been made to amputate her tail and she was probably going to be released from CCI. As the puppy raiser, I have first option to get any
released puppy I raise back.
At first thought, you would think I would jump at the chance to get her back and that was
my first instinct. But Laura was so smart and very high energy. She always did everything
I asked of her but she always wanted to be doing something. Over the past couple of years,
my health had deteriorated some so I wasnt sure it was the right decision for me, or
her, to keep her.
There is never any problem finding a home for these wonderful dogs because they are so
well trained. I had three families who were interested in getting her. But all of these
families had working moms so she would be home alone during the day. She had always been
home with someone so I really just didnt feel great about any of the homes. I was
really torn because we did love her a lot so why not keep her.
Then G-d stepped in to help guide things. While raising Laura we were on a CCI outing and
met a family who had a special needs son named Petey. After learning about CCI, the mom,
Margaret, went home and immediately applied for a CCI dog for Petey. She and I became
friends because I tried to offer her support through the application process that can take
up to a year or more. So naturally, she had been helping me through all this with Laura.
She made an offhand comment about Laura that made me realize their family might love to
have her. She has three other children and decided they wanted Laura for them since Petey
would eventually have his CCI dog. As soon as I offered Laura, she immediately said yes.
And from the minute she said yes, I just knew in my heart it was the right thing. So Laura
went to live with them.
To our surprise (though in hindsight I should have thought of this), Laura began to put
her Advanced Training skills to use to help with Petey. So now she is a non-CCI skilled companion for Petey and they are no longer on the list for a
In June 2001, pup #4, Gabe arrived. He was a very blonde boy with lots of confidence. He
is currently in Advanced Training at CCI-NE and we are hoping for his graduation as a
Skilled Companion or possibly a Facility Dog in May 2003.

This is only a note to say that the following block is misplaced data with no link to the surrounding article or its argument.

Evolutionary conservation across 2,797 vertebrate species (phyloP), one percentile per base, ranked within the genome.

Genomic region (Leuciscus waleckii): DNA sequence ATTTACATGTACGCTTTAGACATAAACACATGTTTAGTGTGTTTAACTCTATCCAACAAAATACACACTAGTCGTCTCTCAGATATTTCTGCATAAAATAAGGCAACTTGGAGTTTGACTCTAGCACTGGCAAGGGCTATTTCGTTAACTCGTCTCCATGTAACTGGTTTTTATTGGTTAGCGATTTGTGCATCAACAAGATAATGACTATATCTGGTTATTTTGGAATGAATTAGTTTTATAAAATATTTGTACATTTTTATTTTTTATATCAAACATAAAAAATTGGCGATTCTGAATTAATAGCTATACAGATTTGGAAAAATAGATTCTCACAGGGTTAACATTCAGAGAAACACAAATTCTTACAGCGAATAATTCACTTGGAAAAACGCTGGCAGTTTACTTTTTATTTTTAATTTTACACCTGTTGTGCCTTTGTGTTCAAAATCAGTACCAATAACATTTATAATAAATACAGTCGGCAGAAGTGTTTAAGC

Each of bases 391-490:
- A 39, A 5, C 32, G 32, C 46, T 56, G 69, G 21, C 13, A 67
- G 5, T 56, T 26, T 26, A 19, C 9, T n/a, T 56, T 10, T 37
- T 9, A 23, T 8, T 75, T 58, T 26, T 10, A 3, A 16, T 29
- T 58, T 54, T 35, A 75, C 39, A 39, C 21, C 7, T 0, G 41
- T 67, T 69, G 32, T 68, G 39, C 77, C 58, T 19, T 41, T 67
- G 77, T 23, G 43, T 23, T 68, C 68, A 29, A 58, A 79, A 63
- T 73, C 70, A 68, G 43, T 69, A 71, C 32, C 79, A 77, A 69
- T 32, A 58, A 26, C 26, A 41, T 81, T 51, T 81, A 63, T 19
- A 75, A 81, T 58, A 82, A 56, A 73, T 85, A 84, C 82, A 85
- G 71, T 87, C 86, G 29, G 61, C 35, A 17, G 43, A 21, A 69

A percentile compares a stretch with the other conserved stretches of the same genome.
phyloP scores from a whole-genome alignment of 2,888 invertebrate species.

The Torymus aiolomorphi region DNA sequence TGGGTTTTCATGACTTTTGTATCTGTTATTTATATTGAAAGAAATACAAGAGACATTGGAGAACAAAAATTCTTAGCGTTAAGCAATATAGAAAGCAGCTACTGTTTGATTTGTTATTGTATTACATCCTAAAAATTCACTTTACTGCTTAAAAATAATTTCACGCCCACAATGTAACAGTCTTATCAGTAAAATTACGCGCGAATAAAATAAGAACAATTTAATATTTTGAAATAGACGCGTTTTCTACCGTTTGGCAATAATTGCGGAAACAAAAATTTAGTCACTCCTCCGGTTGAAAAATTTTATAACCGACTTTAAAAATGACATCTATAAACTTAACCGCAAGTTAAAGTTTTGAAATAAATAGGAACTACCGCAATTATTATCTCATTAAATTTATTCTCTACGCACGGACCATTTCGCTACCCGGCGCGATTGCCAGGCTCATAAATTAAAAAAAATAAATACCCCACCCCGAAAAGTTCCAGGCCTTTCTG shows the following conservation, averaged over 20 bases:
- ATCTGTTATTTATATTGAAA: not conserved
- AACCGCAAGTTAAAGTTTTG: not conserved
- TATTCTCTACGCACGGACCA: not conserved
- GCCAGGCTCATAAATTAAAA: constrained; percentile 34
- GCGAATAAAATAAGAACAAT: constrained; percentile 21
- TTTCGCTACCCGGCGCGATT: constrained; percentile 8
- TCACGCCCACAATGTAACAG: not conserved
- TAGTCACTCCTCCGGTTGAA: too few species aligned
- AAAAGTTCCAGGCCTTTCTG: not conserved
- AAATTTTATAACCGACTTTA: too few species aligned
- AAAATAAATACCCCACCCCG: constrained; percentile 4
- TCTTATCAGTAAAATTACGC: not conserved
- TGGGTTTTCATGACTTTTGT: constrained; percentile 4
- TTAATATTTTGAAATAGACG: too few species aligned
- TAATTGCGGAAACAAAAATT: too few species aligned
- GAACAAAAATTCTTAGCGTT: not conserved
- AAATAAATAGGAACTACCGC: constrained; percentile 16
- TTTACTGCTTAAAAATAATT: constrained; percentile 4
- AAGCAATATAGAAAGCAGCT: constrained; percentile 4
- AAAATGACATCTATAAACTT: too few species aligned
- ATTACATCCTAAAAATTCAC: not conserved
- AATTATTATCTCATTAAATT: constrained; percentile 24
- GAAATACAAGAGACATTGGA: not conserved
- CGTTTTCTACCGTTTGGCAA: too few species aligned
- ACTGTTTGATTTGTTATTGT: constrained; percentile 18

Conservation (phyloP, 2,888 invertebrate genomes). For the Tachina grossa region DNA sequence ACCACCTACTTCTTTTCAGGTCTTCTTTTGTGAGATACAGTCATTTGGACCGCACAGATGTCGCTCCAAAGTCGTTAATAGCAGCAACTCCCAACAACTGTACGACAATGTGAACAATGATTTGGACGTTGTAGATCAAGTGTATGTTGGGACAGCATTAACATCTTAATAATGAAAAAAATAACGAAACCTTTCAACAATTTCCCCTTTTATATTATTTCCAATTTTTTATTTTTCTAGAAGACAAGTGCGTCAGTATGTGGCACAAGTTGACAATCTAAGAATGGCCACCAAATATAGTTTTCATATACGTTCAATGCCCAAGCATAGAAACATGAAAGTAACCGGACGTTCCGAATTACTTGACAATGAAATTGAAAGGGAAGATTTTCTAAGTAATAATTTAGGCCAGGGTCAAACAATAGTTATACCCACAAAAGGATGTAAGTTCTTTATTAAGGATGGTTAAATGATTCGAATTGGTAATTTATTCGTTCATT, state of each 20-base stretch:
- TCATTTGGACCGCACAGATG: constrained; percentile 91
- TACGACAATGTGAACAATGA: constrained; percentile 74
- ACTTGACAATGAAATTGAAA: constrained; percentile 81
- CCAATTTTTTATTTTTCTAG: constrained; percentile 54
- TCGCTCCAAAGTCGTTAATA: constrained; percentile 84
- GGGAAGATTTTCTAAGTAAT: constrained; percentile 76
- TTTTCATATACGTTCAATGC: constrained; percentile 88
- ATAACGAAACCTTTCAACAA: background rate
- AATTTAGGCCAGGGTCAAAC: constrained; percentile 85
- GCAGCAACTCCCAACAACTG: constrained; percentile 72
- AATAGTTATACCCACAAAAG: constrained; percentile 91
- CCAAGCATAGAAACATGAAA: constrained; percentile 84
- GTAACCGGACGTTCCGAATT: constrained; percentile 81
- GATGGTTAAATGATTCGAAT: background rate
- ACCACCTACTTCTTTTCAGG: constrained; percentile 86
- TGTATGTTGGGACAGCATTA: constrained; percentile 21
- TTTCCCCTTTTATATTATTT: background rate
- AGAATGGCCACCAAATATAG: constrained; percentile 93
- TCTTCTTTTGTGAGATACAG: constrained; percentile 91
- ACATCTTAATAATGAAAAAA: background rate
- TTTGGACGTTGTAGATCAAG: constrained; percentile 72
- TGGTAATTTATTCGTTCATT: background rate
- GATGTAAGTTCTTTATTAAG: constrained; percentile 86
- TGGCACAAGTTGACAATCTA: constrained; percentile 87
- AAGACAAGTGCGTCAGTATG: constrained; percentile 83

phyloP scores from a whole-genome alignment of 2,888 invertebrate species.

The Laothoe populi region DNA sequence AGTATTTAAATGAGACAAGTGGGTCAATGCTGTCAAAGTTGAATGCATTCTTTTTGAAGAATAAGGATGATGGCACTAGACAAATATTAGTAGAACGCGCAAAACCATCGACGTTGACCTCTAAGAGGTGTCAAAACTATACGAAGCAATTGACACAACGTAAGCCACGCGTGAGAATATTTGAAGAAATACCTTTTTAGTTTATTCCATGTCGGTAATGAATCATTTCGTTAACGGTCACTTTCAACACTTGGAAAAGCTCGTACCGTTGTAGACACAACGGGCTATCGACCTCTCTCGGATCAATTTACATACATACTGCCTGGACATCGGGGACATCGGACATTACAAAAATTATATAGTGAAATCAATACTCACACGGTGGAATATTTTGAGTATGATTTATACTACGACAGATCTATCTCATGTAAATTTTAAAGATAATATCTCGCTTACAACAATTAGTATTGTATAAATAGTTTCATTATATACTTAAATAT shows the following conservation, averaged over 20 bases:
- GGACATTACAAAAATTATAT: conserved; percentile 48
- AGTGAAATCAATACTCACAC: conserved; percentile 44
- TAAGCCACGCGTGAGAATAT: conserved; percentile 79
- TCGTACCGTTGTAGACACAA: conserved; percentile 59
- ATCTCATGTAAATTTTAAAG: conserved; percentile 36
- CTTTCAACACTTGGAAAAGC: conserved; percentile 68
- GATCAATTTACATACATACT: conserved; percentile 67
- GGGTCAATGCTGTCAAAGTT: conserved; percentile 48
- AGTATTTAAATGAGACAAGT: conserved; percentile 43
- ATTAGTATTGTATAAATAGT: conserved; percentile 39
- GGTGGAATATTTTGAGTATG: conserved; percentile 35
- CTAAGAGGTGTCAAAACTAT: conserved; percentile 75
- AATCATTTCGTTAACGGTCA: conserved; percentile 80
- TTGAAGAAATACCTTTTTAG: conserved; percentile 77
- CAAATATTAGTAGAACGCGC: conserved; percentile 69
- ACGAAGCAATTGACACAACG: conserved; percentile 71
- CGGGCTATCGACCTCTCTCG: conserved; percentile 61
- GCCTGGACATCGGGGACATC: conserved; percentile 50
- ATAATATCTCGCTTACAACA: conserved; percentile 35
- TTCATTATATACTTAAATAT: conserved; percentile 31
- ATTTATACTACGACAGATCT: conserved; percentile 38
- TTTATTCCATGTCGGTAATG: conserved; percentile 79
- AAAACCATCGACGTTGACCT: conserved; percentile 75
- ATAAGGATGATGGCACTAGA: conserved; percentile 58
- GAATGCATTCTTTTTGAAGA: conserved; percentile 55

While raising Abel, we found he was not a very confident dog. What confidence he had
seemed to come from me. When he was not with me, he was looking for me, even when my
husband was handling him. He was not comfortable in crowded, noisy situations. He did
whatever I asked of him but the ears would be back, the tail down, and he was very alert
to everything around him. So I asked the trainers at CCI-NE to evaluate him. They agreed
with my assessment and released him in September 2001, right after the terrorist attack on
There was no question in my mind about keeping him. Frankly, I was as attached to him as
he was to me. I, as many other Americans, was an emotional wreck after 9/11 and knew my
world had completely changed. Abel had become my rock in the uncertainty we all live with
now. Unfortunately, my health started to reflect the additional stress on my life.
But in April 2002, I got a call from CCI-NE about a male Golden puppy that happened to be
Lauras nephew because her brother, Lido, had become a breeder for CCI. CCI was
looking for a puppy raiser for him so I said yes. So Lavar, who became known as Varly,
arrived. What a sweet and goofy boy and I immediately fell in love with him.
Unfortunately, I noticed he had very flaky skin. All this dander was really affecting my
allergies and making me very sick. CCI asked to have him tested for a rare skin condition
called icthyosis. The test came back positive and he was released from CCI. As much as I
wanted to keep him, I just couldnt so I again was faced with the decision of finding
the right home for him. As it turned out, Lauras family decided they wanted him too
so he is happily living a fun and wonderful life with his Aunt Laura. And I count my
blessings once again for having met this wonderful family and I love them all dearly.
With all that had happened over the past year or so my health had been affected and I
began to have more balance issues. Because I had gotten so ill with Varly, I had decided
not to get another puppy from CCI right away. Gabe left for Advanced Training in August
2002 and it was just Abel and I. It was very strange to not have a puppy around but with
only Abel to care for, I realized just how much raising a puppy had been taking out of me.
I had fallen several times over the past year in the house and yard and started to be
afraid to go out on my own. I had noticed a lot of changes in Abel over the past six
months so I decided to start working with him to help me. Abel learned how
to pick things up for me, he learned how to brace to help me get up and down, and most of
all, he is a steadying presence by my side. So I began to go out again with him. Only
recently he has learned to get the phone for me from anywhere in our home. So now if I
fall, I know I will be able to get help.
Abel is still not as confident as I would like but I am seeing improvement with him all
the time. I think of him as a late bloomer. I dont think he would have ever made it
in the kennels had he turned in to CCI so I still feel it was the right decision to
release him. Having known at some point, I would need a dog of my own, I see the hand of
G-d again in sending the little chubby puppy with the Mohawk between his eyes to me.
So five beautiful Goldens and CCI have changed my life for the better. As we are planning
a move to Washington State soon, I have already been in touch with and met some wonderful
CCI people there. With Abel by my side, I feel more confident going out in public and more
comfortable at home knowing I can get help if I need it. I have been blessed to play a
small part in helping others with disabilities by raising CCI puppies. And I'm most
certainly blessed to have made many lifelong friends whom I never would have met had it
not been for CCI and my five amazing Goldens.
Entry written by
Alice Johnson of Stafford, VA
* First Place Award Recipient